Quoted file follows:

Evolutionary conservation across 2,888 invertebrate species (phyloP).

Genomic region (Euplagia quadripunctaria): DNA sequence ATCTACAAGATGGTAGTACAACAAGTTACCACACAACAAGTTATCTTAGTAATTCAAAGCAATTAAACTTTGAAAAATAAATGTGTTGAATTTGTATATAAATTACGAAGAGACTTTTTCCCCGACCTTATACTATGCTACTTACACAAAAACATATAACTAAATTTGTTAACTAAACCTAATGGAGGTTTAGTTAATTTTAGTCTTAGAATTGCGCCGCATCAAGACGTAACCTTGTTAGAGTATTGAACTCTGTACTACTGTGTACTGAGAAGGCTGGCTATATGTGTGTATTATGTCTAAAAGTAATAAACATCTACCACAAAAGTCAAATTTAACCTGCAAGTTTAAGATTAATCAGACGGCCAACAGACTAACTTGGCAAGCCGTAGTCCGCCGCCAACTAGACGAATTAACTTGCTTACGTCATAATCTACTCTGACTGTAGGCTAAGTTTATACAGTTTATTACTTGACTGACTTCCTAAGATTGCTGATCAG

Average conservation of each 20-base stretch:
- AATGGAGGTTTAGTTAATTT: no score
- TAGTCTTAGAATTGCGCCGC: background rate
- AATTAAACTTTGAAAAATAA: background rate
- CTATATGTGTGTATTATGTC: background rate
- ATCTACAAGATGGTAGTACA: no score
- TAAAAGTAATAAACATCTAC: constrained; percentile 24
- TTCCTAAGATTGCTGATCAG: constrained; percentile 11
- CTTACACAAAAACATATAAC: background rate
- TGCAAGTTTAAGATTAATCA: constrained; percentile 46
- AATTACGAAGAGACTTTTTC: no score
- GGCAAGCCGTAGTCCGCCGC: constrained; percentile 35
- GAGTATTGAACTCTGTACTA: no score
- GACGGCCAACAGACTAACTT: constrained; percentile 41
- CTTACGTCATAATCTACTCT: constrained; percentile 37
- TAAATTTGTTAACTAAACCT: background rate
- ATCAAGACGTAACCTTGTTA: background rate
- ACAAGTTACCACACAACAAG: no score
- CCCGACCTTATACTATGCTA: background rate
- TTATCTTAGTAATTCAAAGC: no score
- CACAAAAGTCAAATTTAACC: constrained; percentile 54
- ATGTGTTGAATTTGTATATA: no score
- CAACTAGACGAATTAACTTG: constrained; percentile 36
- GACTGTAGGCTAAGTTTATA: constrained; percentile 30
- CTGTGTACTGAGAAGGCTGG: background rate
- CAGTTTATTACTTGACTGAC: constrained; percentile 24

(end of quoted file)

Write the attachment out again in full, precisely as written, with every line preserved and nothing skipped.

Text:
Evolutionary conservation across 2,888 invertebrate species (phyloP).

Genomic region (Euplagia quadripunctaria): DNA sequence ATCTACAAGATGGTAGTACAACAAGTTACCACACAACAAGTTATCTTAGTAATTCAAAGCAATTAAACTTTGAAAAATAAATGTGTTGAATTTGTATATAAATTACGAAGAGACTTTTTCCCCGACCTTATACTATGCTACTTACACAAAAACATATAACTAAATTTGTTAACTAAACCTAATGGAGGTTTAGTTAATTTTAGTCTTAGAATTGCGCCGCATCAAGACGTAACCTTGTTAGAGTATTGAACTCTGTACTACTGTGTACTGAGAAGGCTGGCTATATGTGTGTATTATGTCTAAAAGTAATAAACATCTACCACAAAAGTCAAATTTAACCTGCAAGTTTAAGATTAATCAGACGGCCAACAGACTAACTTGGCAAGCCGTAGTCCGCCGCCAACTAGACGAATTAACTTGCTTACGTCATAATCTACTCTGACTGTAGGCTAAGTTTATACAGTTTATTACTTGACTGACTTCCTAAGATTGCTGATCAG

Average conservation of each 20-base stretch:
- AATGGAGGTTTAGTTAATTT: no score
- TAGTCTTAGAATTGCGCCGC: background rate
- AATTAAACTTTGAAAAATAA: background rate
- CTATATGTGTGTATTATGTC: background rate
- ATCTACAAGATGGTAGTACA: no score
- TAAAAGTAATAAACATCTAC: constrained; percentile 24
- TTCCTAAGATTGCTGATCAG: constrained; percentile 11
- CTTACACAAAAACATATAAC: background rate
- TGCAAGTTTAAGATTAATCA: constrained; percentile 46
- AATTACGAAGAGACTTTTTC: no score
- GGCAAGCCGTAGTCCGCCGC: constrained; percentile 35
- GAGTATTGAACTCTGTACTA: no score
- GACGGCCAACAGACTAACTT: constrained; percentile 41
- CTTACGTCATAATCTACTCT: constrained; percentile 37
- TAAATTTGTTAACTAAACCT: background rate
- ATCAAGACGTAACCTTGTTA: background rate
- ACAAGTTACCACACAACAAG: no score
- CCCGACCTTATACTATGCTA: background rate
- TTATCTTAGTAATTCAAAGC: no score
- CACAAAAGTCAAATTTAACC: constrained; percentile 54
- ATGTGTTGAATTTGTATATA: no score
- CAACTAGACGAATTAACTTG: constrained; percentile 36
- GACTGTAGGCTAAGTTTATA: constrained; percentile 30
- CTGTGTACTGAGAAGGCTGG: background rate
- CAGTTTATTACTTGACTGAC: constrained; percentile 24